Gruff Rhys on Penguins, Patagonia and Folk Rock
Gruff Rhys is the lead singer of Welsh indie band Super Furry Animals. ‘Separado!’ is his debut film feature, a rambling documentary travelogue of the 40 year old’s time spent tracking down enigmatic folk troubadour René Griffiths in Welsh-speaking Patagonia.
‘Yeah, it was going to be a photo story and somewhere along the way it turned into a film. We didn’t know how to make a film and we had no money, so it took us a while to work out what to do.’
Isn’t the Welsh Film Board involved?
‘They came in after we shot it. They saved our ass, as it were. We had £15,000 from a benevolent record company and two video cameras, so we shot the film for that amount. And then a penguin destroyed one of the cameras on the second day of filming. So then we had one video camera.’
How did a penguin destroy a camera?
‘We left it on a tripod just filming shots of penguins. We weren’t looking after it properly and we watched in horror as this penguin attacked the camera. He punched it to the floor with his wing. We’ve still got the shots. It’s the last thing that was captured.’
Were you inspired by any presenters of travelogues on TV?
‘Yeah, but the difference is that these people are some kind of authority on what they’re doing, whereas with this one, you’re following a delirious musician who doesn’t know anything about wildlife. We just wanted to project the newness of the situation and the fact that we felt pretty displaced. And not necessarily comfortable.’
You look at ease on camera.
‘For a lot of it I was just spending time with Welsh speakers, so you felt like you were in a relative’s house. We were interviewing people in Welsh-speaking Patagonia and people in Wales and they had the same free calendars you get from takeaways on the wall.’
Are you still in contact with people you met on the trip?
‘Yes, I made everyone aware of what I’ve done with the footage. I didn’t want to exploit anyone or make them feel uncomfortable. That was a new thing for us: the crazy responsibility you have when capturing people on film and trying not to screw them over.’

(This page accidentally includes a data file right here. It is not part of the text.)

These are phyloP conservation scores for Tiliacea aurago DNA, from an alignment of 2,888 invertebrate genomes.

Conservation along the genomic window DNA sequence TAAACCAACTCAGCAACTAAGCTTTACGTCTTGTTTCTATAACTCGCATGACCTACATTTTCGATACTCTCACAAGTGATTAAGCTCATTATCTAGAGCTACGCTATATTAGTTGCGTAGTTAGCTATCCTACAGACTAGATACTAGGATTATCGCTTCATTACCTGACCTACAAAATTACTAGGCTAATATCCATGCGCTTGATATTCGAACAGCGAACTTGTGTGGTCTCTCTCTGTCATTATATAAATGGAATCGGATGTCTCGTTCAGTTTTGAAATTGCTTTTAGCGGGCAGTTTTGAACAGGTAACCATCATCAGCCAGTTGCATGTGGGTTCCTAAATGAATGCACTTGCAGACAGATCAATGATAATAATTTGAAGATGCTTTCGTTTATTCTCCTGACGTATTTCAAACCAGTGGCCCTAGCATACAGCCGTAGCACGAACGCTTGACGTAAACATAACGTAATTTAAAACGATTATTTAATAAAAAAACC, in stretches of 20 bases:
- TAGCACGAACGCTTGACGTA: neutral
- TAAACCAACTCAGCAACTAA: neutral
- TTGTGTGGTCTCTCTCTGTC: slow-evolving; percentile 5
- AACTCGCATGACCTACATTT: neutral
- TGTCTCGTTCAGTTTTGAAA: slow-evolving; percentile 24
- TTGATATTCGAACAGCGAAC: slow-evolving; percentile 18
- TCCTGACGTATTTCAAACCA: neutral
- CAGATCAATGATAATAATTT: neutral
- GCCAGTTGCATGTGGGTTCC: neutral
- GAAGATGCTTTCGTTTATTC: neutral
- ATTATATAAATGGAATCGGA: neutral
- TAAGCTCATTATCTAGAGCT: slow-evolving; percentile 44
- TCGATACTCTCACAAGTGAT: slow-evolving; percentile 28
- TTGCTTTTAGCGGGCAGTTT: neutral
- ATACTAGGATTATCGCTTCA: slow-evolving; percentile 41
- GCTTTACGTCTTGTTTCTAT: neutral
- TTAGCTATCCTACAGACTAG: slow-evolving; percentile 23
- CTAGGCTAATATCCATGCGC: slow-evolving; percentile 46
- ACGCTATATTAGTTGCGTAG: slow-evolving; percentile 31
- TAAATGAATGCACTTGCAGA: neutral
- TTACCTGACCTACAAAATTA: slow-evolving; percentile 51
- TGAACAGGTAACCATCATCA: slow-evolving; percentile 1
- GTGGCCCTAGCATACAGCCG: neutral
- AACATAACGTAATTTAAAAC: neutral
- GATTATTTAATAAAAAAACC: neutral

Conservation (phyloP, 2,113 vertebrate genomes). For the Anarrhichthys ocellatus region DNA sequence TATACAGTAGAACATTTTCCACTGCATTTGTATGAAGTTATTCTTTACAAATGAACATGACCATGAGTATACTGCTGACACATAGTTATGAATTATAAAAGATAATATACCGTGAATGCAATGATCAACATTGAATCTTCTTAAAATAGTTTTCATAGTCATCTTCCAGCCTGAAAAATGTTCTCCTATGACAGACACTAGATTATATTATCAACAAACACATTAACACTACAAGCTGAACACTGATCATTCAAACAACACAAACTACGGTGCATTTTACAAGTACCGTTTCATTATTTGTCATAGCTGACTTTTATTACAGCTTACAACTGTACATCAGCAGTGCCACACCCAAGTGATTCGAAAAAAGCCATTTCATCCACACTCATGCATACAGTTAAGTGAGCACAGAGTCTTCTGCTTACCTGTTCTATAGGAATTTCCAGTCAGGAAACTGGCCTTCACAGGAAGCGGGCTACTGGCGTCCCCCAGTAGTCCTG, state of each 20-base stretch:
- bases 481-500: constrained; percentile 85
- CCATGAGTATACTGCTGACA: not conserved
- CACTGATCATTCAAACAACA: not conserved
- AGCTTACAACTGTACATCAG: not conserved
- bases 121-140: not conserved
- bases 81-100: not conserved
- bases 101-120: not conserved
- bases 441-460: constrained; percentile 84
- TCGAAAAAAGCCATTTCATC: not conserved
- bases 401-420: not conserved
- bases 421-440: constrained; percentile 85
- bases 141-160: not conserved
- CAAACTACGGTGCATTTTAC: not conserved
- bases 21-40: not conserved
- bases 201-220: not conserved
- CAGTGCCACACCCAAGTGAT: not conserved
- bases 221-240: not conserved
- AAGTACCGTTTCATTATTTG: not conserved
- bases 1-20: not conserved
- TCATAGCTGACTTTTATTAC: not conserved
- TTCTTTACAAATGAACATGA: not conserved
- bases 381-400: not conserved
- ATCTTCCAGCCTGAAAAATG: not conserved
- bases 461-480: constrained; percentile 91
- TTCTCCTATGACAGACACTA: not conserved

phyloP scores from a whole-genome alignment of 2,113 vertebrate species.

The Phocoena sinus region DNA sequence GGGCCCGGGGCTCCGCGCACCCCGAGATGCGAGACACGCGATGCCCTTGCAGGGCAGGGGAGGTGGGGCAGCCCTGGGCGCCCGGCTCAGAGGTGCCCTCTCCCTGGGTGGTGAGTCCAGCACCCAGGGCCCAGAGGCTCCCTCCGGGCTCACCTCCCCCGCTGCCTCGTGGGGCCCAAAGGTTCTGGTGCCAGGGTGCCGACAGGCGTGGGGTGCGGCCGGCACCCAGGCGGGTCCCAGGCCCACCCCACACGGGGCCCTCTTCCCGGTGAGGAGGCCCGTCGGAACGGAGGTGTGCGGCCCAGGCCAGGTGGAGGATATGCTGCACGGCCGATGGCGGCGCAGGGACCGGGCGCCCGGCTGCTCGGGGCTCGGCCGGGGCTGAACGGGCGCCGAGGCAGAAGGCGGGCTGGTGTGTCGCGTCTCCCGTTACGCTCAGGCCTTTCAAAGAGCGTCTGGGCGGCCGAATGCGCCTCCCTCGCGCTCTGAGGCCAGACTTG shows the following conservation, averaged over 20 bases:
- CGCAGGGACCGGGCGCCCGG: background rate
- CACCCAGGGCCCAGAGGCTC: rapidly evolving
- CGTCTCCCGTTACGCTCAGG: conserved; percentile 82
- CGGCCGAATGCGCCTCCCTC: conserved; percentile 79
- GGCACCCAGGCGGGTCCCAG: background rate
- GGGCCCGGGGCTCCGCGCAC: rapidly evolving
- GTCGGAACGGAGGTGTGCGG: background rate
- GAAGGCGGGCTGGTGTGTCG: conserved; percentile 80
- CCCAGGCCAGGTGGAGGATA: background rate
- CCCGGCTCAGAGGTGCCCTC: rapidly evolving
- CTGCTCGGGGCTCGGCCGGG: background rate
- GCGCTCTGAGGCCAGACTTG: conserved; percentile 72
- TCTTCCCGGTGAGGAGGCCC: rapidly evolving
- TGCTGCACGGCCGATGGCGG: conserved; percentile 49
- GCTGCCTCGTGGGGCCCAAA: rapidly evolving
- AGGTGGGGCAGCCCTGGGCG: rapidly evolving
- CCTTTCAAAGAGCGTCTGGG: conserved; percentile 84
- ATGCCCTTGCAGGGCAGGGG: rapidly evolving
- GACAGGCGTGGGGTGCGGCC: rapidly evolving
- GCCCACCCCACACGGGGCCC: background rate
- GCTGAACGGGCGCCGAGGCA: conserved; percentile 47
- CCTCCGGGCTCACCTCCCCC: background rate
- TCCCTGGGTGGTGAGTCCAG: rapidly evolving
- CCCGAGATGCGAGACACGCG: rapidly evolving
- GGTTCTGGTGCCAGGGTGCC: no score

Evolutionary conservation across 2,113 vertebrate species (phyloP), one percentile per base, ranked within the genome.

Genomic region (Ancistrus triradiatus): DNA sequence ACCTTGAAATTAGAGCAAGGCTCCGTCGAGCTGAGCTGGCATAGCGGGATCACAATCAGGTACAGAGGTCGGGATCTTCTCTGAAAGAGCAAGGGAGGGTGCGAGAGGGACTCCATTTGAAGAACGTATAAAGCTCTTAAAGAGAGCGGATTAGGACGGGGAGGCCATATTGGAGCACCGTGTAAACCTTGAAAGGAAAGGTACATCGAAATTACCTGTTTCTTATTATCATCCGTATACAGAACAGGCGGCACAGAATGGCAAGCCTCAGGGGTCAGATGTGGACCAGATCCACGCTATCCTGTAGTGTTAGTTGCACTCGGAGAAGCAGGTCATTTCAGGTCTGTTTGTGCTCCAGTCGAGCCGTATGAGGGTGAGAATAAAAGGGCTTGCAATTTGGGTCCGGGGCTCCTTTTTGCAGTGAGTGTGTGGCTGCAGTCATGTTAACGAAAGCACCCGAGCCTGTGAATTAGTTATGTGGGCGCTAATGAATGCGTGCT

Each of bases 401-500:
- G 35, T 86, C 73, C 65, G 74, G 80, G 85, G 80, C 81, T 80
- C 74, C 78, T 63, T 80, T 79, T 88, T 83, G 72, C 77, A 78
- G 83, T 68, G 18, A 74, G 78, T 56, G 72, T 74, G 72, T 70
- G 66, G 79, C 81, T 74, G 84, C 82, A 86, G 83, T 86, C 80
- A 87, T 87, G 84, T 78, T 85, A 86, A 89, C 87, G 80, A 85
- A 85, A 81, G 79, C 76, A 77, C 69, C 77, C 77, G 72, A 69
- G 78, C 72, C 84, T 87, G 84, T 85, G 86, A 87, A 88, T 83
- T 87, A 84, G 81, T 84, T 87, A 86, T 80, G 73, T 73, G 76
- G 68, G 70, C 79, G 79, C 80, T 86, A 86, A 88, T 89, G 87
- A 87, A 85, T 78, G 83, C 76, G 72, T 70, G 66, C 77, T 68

The film is based around your search for folk singer René Griffiths…
‘Yes, he’s an incredibly charismatic man and I was really taken by all his early Welsh-language EPs as a child. One thing we regret in the film is not subtitling all of his lyrics. Right at the end of the film, he sings a song called “It’s Raining Beer” and it’s an amazing party song.’
In the film you appear very passionate about preserving your culture, learning about it and observing how it has spread across the world.
‘Culture is like an ecosystem: if one thing collapses, it causes a whole world of problems. So it’s maybe not about my culture necessarily. I’d be happy to be anything. A Martian even. It’s just a real shame when people aren’t allowed to practise being who they think they are. I sing in Welsh because it’s natural for me to sing in Welsh, but when I’m songwriting, I don’t do it to make a political statement: it’s very personal. Sometimes, people turn up to a Super Furry Animals gig and want us to sing Max Boyce songs. That’s the downside of being associated too strongly with a particular place.’
Were there any problems or hiccups along the way?
‘We had a stuntman in the film and in the beginning he has to fall off a horse. In order to do so, I had to give him my life savings – which wasn’t a lot – in cash, in a carrier bag, because we couldn’t afford the insurance. He was fine, so I lost all the money.’
Read our review of ‘Separado!’
Author: Interview: David Jenkins
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